Appeal Seeks to Block Election Grants
Conservative group opposes $6.3 million in private grants helping pay for elections in five Wisconsin cities.
A conservative group that earlier tried unsuccessfully to block more than $6.3 million in privately funded grants awarded to five Wisconsin cities has now filed an amended complaint, trying to prevent such funding in the future.
The grants are to help the cities run elections.
“When local governments and their officials accept private moneys to conduct federal elections, the government interferes with the integrity of a core governmental public function embodied within the federal election process….” the Wisconsin Voters Alliance WVA) said in an amended complaint.
U.S. District Judge William C. Griesbach last month ruled that WVA and seven of its members failed to show that they were reasonably likely to prevail in their first effort to block the grants from the nonprofit Center for Tech and Civic Life (CTCL). The grants were designated for Racine, Milwaukee, Kenosha, Green Bay, and Madison.
In that complaint, WVA said that CTCL has progressive leanings and that grant recipients show “high rates of progressive voters.” WVA argued that the cities had no authority to accept the grants.
However, Griesbach wrote that “it is important to note that Plaintiffs do not challenge any of the specific expenditures the defendant Cities have made in an effort to ensure safe and efficient elections can take place in the midst of the pandemic that has struck the nation over the last eight months… In other words, Plaintiffs do not claim that the defendant Cities are using funds to encourage only votes in favor of one party.”
WVA has appealed Griesbach’s ruling against it.
CTCL awarded Milwaukee $2.2 million; Madison, $1.3 million; Green Bay, $1.1 million; Racine, $942,000; and Kenosha, $863,000. CTCL seeks to modernize elections and make them more professional, inclusive and secure.
The amended complaint, filed in Federal Court in Milwaukee, alleges that the private grants violate several provisions of the the U.S. Constitution, including the Elections Clause of Article I and the First, Ninth, and Fourteenth Amendments.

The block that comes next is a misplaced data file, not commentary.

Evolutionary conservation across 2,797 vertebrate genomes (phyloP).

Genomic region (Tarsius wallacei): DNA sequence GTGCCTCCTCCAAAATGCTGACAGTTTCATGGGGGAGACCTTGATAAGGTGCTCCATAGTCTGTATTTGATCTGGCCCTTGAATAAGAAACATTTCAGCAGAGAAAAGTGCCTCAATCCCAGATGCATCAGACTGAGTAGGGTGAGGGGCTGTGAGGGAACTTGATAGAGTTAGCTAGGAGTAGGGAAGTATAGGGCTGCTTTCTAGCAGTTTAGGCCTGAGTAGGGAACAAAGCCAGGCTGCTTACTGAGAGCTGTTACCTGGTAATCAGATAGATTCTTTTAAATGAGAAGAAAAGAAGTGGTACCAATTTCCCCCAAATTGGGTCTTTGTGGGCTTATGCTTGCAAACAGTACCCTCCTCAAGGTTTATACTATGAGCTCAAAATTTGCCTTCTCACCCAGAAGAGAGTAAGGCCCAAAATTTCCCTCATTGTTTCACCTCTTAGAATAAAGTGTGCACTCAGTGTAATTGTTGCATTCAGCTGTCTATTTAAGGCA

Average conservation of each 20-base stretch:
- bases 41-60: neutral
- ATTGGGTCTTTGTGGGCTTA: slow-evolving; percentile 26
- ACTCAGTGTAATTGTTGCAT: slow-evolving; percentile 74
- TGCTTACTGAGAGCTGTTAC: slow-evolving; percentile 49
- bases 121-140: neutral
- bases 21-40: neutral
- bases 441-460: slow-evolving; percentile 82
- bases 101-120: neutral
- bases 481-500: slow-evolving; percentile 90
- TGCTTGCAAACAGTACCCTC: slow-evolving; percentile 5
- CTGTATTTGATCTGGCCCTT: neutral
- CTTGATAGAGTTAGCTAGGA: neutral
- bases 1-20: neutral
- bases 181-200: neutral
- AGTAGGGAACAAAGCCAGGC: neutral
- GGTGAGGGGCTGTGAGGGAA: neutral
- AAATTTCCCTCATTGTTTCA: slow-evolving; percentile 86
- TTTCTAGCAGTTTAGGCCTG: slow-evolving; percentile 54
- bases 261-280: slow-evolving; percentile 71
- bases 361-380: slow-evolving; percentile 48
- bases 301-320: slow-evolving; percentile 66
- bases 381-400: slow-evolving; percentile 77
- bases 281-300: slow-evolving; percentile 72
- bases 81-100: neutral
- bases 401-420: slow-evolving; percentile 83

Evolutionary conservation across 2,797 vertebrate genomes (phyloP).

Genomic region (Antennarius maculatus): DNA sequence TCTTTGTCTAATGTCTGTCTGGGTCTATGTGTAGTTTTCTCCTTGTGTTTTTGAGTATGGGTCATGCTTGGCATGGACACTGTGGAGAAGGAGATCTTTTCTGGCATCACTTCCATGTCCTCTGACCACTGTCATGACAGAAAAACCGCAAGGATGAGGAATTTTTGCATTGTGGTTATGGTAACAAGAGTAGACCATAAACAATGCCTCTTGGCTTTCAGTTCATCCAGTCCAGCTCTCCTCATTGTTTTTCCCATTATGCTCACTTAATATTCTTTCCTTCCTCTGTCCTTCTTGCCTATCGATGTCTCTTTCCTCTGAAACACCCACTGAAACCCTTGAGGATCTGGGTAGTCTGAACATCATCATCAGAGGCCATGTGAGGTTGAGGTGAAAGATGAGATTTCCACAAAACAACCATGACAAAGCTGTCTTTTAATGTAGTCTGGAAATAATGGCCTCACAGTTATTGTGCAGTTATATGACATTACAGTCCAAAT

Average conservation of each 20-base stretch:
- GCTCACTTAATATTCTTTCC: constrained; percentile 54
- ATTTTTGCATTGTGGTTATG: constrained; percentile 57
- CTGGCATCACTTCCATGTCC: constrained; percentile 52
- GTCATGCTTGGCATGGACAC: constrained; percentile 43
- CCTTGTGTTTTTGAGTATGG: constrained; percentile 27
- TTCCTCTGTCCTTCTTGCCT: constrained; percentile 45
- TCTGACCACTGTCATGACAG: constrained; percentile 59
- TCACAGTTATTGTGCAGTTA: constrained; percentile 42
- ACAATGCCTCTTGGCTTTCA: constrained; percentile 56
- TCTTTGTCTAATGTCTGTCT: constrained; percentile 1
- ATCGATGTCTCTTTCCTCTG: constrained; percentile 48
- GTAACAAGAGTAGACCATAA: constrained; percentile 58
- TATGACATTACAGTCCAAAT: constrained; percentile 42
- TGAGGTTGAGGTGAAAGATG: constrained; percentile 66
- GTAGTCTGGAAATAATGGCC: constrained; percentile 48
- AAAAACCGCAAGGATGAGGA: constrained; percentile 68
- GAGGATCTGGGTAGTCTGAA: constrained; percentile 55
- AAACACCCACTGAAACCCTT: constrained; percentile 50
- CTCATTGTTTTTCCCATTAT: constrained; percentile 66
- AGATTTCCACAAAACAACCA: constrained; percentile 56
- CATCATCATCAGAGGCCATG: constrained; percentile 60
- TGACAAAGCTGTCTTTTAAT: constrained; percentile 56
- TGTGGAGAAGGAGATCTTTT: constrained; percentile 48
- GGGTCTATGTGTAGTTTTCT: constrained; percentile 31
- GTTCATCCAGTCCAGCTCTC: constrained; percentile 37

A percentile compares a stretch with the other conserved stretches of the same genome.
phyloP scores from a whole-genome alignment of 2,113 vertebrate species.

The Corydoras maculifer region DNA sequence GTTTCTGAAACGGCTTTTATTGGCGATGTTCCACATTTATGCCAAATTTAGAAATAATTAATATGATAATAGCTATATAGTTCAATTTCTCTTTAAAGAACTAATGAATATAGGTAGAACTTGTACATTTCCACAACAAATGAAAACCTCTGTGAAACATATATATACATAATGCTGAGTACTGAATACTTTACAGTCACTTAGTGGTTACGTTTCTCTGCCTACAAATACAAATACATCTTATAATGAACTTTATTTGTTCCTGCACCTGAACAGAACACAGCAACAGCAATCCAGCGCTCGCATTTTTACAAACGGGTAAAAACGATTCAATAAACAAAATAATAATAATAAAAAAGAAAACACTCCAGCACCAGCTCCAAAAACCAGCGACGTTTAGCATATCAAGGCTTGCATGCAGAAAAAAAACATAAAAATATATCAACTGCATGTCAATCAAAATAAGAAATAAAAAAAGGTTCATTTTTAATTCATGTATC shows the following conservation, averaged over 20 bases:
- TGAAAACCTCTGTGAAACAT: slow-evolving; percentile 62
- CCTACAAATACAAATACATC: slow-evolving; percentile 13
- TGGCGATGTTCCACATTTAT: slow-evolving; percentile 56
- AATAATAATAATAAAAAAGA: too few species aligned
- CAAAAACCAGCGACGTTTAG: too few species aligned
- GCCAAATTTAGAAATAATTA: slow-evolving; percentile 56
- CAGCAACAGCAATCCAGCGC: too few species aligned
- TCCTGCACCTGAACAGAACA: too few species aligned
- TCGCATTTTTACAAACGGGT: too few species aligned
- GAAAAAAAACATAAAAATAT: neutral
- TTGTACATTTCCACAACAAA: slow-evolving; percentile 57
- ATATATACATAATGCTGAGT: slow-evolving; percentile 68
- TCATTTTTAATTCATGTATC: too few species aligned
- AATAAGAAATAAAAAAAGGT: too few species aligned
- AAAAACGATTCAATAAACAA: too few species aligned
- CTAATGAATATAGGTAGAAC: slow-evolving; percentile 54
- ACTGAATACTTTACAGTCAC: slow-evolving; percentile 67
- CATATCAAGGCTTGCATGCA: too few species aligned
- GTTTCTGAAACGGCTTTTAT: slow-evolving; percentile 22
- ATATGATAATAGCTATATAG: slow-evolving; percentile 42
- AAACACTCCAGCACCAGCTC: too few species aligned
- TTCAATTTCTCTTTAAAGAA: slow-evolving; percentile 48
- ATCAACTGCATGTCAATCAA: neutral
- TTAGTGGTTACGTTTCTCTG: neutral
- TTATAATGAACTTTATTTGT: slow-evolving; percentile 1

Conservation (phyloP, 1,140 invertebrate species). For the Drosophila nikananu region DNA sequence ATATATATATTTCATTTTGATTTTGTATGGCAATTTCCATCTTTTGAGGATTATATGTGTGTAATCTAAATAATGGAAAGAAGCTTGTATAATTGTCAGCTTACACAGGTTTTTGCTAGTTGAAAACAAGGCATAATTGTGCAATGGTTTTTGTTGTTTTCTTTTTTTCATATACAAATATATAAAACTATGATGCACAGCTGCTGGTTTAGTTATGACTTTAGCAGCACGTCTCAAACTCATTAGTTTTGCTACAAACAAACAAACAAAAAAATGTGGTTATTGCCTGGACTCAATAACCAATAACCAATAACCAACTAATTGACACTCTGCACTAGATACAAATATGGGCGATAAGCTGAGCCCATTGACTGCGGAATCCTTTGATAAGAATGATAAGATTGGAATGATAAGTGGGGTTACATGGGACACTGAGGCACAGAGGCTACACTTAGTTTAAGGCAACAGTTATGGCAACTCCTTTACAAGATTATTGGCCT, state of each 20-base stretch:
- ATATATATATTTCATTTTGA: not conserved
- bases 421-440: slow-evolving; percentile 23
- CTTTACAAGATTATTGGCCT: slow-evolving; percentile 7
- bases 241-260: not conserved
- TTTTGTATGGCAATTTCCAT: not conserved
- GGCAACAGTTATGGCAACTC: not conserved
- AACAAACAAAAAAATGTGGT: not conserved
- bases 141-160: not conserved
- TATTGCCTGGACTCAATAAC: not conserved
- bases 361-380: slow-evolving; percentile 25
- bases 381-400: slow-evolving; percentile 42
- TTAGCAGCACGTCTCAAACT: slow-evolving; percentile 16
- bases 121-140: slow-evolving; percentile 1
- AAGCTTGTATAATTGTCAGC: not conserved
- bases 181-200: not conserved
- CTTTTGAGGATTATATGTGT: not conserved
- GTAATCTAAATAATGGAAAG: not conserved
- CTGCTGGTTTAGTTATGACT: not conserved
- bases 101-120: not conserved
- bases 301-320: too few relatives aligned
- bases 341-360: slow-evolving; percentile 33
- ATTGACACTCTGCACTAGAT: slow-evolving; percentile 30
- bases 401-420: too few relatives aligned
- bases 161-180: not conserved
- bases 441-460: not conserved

By accepting the private grants and agreeing to report back to CTCL, the complaint says, the cities were obligated to run their federal elections “at least in part, in a manner that satisfied the private entity, and not the United States.”
Such elections could be disputed, leading Congress to reject the announced outcome and refuse to seat the purported winner.
“Then each of the individual plaintiff’s vote did not count, regardless of who she voted for because the rejection invalidated the federal election process,” the suit alleges.
“The cities have utilized the grant funds to make it easier and safer for everyone to vote in the middle of a pandemic….” the cities said. “Not only is plaintiffs’ claimed election-invalidation injury speculative and conjectural, the cities cannot find any basis in law or history to support plaintiffs’ assertions that a municipality’s receipt of private funding for neutral, generally applicable election administration affords any basis to doubt the integrity or outcome of the election.”
WVA is represented by the Amistad Project of the Thomas More Society, a law firm “dedicated to restoring respect in law for life, family, and religious liberty,” according to its website.
The cities are represented by their city attorney’s offices, according to the filing.
Gretchen Schuldt writes a blog for Wisconsin Justice Initiative, whose mission is “To improve the quality of justice in Wisconsin by educating the public about legal issues and encouraging civic engagement in and debate about the judicial system and its operation.”